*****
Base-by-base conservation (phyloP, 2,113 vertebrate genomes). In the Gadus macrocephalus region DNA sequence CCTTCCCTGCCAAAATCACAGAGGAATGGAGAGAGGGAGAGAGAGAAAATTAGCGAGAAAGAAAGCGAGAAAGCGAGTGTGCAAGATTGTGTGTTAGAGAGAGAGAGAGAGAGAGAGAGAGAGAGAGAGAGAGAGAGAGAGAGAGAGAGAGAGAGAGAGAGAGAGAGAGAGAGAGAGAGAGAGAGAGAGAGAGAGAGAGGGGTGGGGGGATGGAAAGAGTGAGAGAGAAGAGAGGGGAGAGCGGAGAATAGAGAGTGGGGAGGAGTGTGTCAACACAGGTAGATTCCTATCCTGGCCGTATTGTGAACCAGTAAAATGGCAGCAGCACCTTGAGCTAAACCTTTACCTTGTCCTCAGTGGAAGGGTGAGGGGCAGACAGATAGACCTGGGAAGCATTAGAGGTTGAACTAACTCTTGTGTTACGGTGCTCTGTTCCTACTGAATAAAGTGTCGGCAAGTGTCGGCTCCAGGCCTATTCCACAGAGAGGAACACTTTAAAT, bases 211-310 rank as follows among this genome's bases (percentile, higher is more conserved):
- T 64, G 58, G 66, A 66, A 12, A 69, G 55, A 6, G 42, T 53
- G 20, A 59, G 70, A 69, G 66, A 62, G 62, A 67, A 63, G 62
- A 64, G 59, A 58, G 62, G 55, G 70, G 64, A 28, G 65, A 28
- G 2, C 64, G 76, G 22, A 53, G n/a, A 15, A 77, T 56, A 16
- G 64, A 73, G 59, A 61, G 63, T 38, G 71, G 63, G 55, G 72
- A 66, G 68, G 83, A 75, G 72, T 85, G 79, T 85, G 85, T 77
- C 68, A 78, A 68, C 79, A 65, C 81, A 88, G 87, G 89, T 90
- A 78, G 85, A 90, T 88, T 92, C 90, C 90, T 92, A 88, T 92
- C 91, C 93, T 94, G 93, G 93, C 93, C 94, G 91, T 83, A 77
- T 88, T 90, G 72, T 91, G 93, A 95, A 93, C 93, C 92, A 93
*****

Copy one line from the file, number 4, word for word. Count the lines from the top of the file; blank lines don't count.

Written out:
- A 64, G 59, A 58, G 62, G 55, G 70, G 64, A 28, G 65, A 28